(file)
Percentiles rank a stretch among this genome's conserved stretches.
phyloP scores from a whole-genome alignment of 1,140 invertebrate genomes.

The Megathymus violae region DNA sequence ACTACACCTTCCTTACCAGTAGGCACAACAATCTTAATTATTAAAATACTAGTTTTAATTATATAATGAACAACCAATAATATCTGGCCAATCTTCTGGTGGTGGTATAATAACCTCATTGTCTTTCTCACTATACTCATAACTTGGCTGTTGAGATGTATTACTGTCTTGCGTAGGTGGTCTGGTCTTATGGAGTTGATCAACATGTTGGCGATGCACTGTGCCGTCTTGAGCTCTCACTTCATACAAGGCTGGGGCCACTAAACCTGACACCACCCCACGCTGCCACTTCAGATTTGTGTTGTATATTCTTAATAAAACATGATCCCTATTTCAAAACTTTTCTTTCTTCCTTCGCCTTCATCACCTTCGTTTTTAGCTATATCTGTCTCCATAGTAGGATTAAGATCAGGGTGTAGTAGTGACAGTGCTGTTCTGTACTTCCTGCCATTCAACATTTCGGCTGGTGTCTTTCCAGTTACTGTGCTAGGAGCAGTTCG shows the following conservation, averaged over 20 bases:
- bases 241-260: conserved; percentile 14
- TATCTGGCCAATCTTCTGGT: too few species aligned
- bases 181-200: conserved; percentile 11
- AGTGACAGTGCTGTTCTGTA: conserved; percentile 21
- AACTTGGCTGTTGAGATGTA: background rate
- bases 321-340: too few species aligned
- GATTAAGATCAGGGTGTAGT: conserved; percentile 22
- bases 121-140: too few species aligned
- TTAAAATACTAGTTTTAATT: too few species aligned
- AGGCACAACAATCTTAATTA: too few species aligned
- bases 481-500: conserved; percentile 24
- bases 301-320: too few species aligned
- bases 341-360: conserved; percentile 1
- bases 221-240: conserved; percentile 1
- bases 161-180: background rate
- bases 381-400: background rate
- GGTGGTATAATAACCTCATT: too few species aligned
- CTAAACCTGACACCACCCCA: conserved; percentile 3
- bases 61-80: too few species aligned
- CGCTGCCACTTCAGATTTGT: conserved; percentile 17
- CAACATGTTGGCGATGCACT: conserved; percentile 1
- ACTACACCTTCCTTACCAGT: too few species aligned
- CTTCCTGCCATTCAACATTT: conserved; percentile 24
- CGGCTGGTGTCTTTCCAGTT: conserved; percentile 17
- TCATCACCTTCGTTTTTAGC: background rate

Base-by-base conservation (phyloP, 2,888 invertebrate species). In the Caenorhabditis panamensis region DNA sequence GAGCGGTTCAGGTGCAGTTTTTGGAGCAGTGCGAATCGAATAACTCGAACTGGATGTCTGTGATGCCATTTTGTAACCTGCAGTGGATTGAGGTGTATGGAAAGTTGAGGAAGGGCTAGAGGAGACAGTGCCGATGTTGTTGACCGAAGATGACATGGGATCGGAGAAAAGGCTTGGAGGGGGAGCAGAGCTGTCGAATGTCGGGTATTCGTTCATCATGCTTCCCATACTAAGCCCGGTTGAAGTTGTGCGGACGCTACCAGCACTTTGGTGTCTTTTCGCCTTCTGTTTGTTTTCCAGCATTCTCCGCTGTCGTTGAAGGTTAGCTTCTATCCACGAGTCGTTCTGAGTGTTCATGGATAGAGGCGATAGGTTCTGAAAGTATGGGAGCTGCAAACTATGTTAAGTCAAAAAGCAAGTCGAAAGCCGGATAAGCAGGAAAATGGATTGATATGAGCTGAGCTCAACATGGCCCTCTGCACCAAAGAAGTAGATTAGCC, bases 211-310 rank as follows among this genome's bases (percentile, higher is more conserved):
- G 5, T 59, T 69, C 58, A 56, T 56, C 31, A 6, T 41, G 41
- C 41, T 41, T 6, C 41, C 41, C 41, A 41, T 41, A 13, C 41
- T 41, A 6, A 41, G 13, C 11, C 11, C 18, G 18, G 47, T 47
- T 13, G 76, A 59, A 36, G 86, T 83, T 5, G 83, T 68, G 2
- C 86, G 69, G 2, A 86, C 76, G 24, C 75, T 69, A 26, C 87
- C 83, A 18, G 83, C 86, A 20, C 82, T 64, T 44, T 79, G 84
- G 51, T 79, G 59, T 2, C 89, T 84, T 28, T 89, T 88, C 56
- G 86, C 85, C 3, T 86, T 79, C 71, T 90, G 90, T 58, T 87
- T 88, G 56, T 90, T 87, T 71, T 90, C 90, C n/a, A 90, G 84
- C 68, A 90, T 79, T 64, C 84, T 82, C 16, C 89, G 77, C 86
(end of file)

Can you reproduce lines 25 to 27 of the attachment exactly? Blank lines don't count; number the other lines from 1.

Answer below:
- ACTACACCTTCCTTACCAGT: too few species aligned
- CTTCCTGCCATTCAACATTT: conserved; percentile 24
- CGGCTGGTGTCTTTCCAGTT: conserved; percentile 17